The winner of the Universal Postal Union’s 2021 International Letter-Writing Competition (ILWC) was announced at a special event on 27 August on the final day of Congress in Abidjan, Cote d’Ivoire. Nubaysha Islam, a 14-year-old girl from Sylhet in Bangladesh, has taken the top prize for her letter to her baby sister Amal.The heartfelt letter, which was written following the 2021 ILWC theme to “write a letter to a family member about your experience with Covid-19”, documents Nubaysha’s struggles during the global Covid-19 pandemic and reminds her younger sister to never lose hope.
The letter was written before the birth of Amal and talks about Nubaysha’s fears during the pandemic. She writes, “I wasn’t jealous of all the attention you’ll get when mom and dad told me I was going to have a little sister. Not even when they bought a crib for you where I spent the first two years of my life sleeping on a floor mattress. But I did envy you when I realized you had a protective womb shielding from the deadly outside world and I didn’t.”
The letter notes how the Covid-19 lockdown went from a “two week much needed mid-spring break” for Nubaysha to an “incessant imprisonment at our very own home.” She outlines how her life took a “u-turn” in a matter of weeks.
Writing to her sister, she says, “You must know what I’m talking about. You must have books lined up with the struggles of a million others like me. But this is my story; sister to sister, never to be known by anyone else.”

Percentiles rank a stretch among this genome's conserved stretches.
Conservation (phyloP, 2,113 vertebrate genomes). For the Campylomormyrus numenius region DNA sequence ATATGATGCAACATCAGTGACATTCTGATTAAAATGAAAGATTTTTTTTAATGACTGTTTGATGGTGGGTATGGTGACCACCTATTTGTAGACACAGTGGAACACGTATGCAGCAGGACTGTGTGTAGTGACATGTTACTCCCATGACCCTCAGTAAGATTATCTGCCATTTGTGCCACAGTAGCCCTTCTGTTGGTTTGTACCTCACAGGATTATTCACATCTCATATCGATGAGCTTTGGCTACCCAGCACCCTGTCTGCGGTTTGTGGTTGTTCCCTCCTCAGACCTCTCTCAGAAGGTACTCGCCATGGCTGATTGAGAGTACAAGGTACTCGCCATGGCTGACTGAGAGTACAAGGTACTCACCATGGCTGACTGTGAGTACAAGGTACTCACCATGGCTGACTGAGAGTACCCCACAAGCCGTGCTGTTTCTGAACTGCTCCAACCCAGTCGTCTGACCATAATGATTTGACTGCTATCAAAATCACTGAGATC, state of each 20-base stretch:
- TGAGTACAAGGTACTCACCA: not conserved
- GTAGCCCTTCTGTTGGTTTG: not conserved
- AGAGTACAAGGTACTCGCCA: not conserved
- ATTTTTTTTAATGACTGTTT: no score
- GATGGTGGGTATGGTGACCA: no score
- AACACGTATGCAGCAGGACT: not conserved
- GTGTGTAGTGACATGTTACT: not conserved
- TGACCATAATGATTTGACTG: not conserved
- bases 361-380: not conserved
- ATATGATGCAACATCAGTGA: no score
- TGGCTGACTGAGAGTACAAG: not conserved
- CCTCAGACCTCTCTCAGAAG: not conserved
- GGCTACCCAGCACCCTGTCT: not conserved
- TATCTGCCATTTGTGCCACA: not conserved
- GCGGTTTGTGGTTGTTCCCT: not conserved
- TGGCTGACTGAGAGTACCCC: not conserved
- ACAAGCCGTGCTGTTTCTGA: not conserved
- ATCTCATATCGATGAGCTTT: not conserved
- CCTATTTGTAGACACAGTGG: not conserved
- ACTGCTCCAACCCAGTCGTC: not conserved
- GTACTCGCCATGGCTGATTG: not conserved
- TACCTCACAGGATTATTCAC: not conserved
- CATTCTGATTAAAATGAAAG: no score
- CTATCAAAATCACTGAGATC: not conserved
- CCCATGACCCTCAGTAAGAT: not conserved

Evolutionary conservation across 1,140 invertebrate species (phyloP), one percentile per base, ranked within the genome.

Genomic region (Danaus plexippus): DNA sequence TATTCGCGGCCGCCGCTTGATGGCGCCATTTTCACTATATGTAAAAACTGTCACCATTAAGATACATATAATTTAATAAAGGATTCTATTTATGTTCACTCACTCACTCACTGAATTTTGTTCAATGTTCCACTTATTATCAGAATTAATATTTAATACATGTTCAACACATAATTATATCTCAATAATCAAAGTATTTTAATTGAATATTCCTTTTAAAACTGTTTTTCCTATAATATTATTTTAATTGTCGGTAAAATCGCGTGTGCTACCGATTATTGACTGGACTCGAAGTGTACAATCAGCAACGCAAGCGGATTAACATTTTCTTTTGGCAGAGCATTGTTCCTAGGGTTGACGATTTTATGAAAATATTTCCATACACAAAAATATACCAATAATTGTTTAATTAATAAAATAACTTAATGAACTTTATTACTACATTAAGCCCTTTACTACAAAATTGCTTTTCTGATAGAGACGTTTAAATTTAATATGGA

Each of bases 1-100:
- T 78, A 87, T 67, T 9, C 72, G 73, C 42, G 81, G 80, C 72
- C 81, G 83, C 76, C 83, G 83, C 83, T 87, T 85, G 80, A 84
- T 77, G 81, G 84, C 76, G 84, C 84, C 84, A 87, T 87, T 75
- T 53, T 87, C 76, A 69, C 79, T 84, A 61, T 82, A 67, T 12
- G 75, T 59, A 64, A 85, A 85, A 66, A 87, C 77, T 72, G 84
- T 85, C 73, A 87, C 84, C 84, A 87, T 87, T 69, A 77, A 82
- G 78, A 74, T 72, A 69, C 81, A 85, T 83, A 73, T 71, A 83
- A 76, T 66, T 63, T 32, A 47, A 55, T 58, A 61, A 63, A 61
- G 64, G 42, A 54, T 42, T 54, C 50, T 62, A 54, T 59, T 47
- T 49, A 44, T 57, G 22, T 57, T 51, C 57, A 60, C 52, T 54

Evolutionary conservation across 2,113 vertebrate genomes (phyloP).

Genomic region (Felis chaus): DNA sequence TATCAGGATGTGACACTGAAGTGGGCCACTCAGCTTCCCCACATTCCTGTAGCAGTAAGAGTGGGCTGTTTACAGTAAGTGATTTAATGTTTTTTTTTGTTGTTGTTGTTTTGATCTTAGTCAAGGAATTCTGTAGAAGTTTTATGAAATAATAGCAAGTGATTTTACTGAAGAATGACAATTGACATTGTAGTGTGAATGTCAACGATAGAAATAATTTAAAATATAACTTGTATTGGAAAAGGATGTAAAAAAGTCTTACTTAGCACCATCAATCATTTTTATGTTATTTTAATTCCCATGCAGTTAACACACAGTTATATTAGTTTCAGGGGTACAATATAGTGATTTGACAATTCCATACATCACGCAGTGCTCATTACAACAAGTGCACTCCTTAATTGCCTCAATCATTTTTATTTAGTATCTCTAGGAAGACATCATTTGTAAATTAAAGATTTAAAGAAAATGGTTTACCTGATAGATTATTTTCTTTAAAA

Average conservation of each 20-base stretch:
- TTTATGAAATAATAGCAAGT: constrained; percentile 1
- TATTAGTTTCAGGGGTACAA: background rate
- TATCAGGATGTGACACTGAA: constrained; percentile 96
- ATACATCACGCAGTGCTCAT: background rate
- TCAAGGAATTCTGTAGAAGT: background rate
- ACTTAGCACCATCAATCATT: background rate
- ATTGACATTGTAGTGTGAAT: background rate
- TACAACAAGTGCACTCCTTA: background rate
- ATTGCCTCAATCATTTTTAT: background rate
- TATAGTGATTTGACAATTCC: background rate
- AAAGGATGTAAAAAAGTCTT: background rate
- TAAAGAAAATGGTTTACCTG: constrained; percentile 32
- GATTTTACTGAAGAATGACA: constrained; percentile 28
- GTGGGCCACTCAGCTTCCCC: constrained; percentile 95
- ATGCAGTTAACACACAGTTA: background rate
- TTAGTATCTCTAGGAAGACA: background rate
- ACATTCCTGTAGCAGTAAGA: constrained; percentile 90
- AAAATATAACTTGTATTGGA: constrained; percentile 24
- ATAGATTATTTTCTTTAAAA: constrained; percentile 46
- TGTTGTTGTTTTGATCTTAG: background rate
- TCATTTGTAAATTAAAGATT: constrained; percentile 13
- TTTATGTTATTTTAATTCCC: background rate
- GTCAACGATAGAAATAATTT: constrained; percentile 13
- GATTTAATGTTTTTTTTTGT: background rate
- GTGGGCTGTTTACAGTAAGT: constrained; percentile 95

Nubaysha questions whether the Covid-19 virus was spread by Mother Nature as punishment for the human race wrecking the world. “Maybe she’s ushering us to our senses; making us realize our mindless wrongdoings,” the letter states. But Nubaysha also stresses that even though the virus is deadly, so is losing hope.
The letter outlines the heartbreak Nubaysha and her family went through during the pandemic, with her mum suffering from depression and the loss of her aunt to Covid-19. Nubaysha writes about her struggles dealing with her mum’s depression. “I didn’t know what to do when mom sank into depression. I just stood there motionless as she kept struggling with sleep and appetite.”
Nubaysha also writes about the death of her aunt and describes the situation as “unimaginable”. “A little ill at the morning, grasping for life in the evening, and gone by night - that's what Covid-19 does to you,” she writes. Nubaysha tells her sister all about aunt Phuppi and how she was a great person and how she was so excited to meet Amal.
“Once my third grade English teacher had asked what I feared most. I remember answering thunderstorms and spiders. But now I’d say, it is death as well as the fear of losing someone,” she writes.
Concluding, the letter encourages Amal to fight through the unfortunate times with trust and patience. “I may have lost Phuppi but I still got the hopes of meeting you soon. Your name means ‘hope’ Amal. And that is what’s unique to you. You’ve been fuelling my hopes for better times,” she writes.
To read more about the history of the International Letter-Writing Competition and read the winning letter, click here.